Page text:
Trump Plans To Sign Border Wall Deal While Touting ‘Other Options’ For Funding

President Donald Trump gestures toward journalists shouting questions as he departs the White House
Win McNamee / Getty Images

On December 22, the longest shutdown in history was triggered after House Democrats refused to agree to give President Donald Trump $5.7 billion to fund his long-promised wall along the southern border the U.S. shares with Mexico. The 35-day shutdown left almost a million federal employees working without pay or furloughed as multiple government agencies were hit by the shutdown.

The impasse finally ended at the end of January, with Trump and Congress agreeing to temporarily reopen government while they continued negotiations. That deadline for the temporary reopening is fast approaching on February 15, but it seems as if a different agreement may have been reached instead.

According to the Washington Times, Trump is prepared to build the wall with or without the help of Congress, saying he has “made his point with the last shutdown” and adding that “People realized how bad the border is, how unsafe the border is.”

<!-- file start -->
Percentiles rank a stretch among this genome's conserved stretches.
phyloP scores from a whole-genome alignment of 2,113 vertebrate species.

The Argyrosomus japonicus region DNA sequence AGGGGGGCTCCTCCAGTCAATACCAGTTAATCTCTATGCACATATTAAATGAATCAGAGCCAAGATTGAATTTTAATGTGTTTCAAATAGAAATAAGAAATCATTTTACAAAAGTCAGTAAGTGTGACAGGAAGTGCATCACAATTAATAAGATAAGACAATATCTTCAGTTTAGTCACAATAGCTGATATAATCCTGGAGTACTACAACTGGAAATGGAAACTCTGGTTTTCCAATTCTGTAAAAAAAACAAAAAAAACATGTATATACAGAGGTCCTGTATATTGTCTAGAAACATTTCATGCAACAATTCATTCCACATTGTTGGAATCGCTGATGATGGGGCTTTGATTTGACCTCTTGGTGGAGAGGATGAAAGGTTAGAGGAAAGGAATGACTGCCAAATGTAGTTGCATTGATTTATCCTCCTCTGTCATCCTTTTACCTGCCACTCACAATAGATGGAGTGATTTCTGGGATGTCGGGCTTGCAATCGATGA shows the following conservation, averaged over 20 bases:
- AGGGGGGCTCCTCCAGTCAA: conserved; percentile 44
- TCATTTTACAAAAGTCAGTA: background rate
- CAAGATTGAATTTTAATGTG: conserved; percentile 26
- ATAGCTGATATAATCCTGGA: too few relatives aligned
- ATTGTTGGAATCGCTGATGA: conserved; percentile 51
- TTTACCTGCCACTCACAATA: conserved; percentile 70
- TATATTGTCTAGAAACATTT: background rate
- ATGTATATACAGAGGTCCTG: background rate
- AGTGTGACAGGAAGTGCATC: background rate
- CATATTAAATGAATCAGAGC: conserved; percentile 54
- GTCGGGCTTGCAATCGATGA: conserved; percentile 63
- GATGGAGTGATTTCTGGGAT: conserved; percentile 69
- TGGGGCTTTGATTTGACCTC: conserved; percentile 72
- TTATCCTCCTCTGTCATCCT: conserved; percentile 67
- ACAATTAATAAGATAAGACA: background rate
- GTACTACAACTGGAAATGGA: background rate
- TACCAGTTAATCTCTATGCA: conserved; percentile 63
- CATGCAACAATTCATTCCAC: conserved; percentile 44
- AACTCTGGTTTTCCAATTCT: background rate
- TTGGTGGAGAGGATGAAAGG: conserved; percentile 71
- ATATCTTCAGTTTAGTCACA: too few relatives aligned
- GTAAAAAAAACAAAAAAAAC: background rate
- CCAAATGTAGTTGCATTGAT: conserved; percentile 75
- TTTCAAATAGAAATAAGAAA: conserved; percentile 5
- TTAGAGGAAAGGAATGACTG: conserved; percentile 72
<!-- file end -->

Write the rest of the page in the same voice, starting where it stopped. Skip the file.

In the meantime, Congress has agreed to give Trump $1.3 billion — just a fraction of the amount the president was demanding — which he is now prepared to accept, despite not being thrilled about it. Regardless, signing the deal will avoid another government shutdown.

Despite originally claiming he would be proud to take responsibility for the shutdown early in December, the moment it was triggered he pointed the finger at Democrats for refusing to provide the funding he needed. Polls taken throughout the shutdown showed that most people blamed Trump for it.

“I don’t want to see a shutdown, a shutdown would be a terrible thing,” the president said during a Wednesday Oval Office meeting with Colombian President Ivan Duque. “I don’t want to see another one, there’s no reason for it.”

Instead, Trump plans to look at shifting money around in other departments to scrounge together the change to make up the difference. He has already said on numerous occasions that he’s building the wall even if he doesn’t get the approval from Congress.

“When people see what we’re doing, I think they’ll be very surprised,” Trump said. “We’re doing a lot of work. We’re giving out contracts right now. We have options that most people don’t really understand.”

Democrats are not happy about this option being continually threatened, with many pointing out the illegality of this course of action.

“He needs congressional permission to do it,” said Senate Minority Leader Charles E. Schumer. “He doesn’t have the authority to do it without House permission.”

Republicans have taken a very different view of things, arguing that the president has “some flexibility” when it comes to “transfer authority” to shuffle already approved funds. One of the other options the president says he has is to call a state of emergency to force the funding.